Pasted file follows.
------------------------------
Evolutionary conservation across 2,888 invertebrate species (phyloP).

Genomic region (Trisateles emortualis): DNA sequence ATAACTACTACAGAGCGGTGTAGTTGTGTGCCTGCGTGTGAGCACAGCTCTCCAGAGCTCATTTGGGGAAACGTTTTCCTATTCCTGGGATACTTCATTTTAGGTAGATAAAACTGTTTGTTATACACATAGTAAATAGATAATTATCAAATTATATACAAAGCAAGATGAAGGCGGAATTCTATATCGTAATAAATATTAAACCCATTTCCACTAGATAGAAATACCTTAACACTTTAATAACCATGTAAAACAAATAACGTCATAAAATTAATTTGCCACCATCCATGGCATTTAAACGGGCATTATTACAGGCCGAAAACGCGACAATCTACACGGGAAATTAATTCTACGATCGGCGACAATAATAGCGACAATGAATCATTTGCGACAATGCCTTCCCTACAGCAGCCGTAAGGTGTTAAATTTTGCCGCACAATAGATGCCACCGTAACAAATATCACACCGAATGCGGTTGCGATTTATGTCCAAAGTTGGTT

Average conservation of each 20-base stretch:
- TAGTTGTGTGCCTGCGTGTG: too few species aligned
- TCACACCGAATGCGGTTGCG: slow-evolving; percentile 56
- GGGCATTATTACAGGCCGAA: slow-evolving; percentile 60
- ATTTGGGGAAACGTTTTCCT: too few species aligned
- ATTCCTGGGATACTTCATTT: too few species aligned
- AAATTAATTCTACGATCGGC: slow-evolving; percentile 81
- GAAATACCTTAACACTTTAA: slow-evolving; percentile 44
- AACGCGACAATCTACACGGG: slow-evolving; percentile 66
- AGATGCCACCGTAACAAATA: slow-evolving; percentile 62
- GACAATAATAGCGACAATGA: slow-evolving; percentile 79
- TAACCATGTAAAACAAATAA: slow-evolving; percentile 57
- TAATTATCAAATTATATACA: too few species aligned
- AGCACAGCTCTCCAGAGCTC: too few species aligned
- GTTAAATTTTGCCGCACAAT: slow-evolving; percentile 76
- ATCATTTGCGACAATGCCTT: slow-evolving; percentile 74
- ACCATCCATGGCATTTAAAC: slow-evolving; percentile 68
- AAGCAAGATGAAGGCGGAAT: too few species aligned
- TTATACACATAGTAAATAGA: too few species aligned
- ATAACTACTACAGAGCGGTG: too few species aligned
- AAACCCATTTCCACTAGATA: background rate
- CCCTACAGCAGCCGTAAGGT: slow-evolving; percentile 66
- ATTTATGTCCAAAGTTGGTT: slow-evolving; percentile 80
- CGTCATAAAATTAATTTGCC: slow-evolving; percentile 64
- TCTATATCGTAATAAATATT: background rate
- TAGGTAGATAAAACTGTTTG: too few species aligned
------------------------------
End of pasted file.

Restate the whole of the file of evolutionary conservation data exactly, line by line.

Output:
Evolutionary conservation across 2,888 invertebrate species (phyloP).

Genomic region (Trisateles emortualis): DNA sequence ATAACTACTACAGAGCGGTGTAGTTGTGTGCCTGCGTGTGAGCACAGCTCTCCAGAGCTCATTTGGGGAAACGTTTTCCTATTCCTGGGATACTTCATTTTAGGTAGATAAAACTGTTTGTTATACACATAGTAAATAGATAATTATCAAATTATATACAAAGCAAGATGAAGGCGGAATTCTATATCGTAATAAATATTAAACCCATTTCCACTAGATAGAAATACCTTAACACTTTAATAACCATGTAAAACAAATAACGTCATAAAATTAATTTGCCACCATCCATGGCATTTAAACGGGCATTATTACAGGCCGAAAACGCGACAATCTACACGGGAAATTAATTCTACGATCGGCGACAATAATAGCGACAATGAATCATTTGCGACAATGCCTTCCCTACAGCAGCCGTAAGGTGTTAAATTTTGCCGCACAATAGATGCCACCGTAACAAATATCACACCGAATGCGGTTGCGATTTATGTCCAAAGTTGGTT

Average conservation of each 20-base stretch:
- TAGTTGTGTGCCTGCGTGTG: too few species aligned
- TCACACCGAATGCGGTTGCG: slow-evolving; percentile 56
- GGGCATTATTACAGGCCGAA: slow-evolving; percentile 60
- ATTTGGGGAAACGTTTTCCT: too few species aligned
- ATTCCTGGGATACTTCATTT: too few species aligned
- AAATTAATTCTACGATCGGC: slow-evolving; percentile 81
- GAAATACCTTAACACTTTAA: slow-evolving; percentile 44
- AACGCGACAATCTACACGGG: slow-evolving; percentile 66
- AGATGCCACCGTAACAAATA: slow-evolving; percentile 62
- GACAATAATAGCGACAATGA: slow-evolving; percentile 79
- TAACCATGTAAAACAAATAA: slow-evolving; percentile 57
- TAATTATCAAATTATATACA: too few species aligned
- AGCACAGCTCTCCAGAGCTC: too few species aligned
- GTTAAATTTTGCCGCACAAT: slow-evolving; percentile 76
- ATCATTTGCGACAATGCCTT: slow-evolving; percentile 74
- ACCATCCATGGCATTTAAAC: slow-evolving; percentile 68
- AAGCAAGATGAAGGCGGAAT: too few species aligned
- TTATACACATAGTAAATAGA: too few species aligned
- ATAACTACTACAGAGCGGTG: too few species aligned
- AAACCCATTTCCACTAGATA: background rate
- CCCTACAGCAGCCGTAAGGT: slow-evolving; percentile 66
- ATTTATGTCCAAAGTTGGTT: slow-evolving; percentile 80
- CGTCATAAAATTAATTTGCC: slow-evolving; percentile 64
- TCTATATCGTAATAAATATT: background rate
- TAGGTAGATAAAACTGTTTG: too few species aligned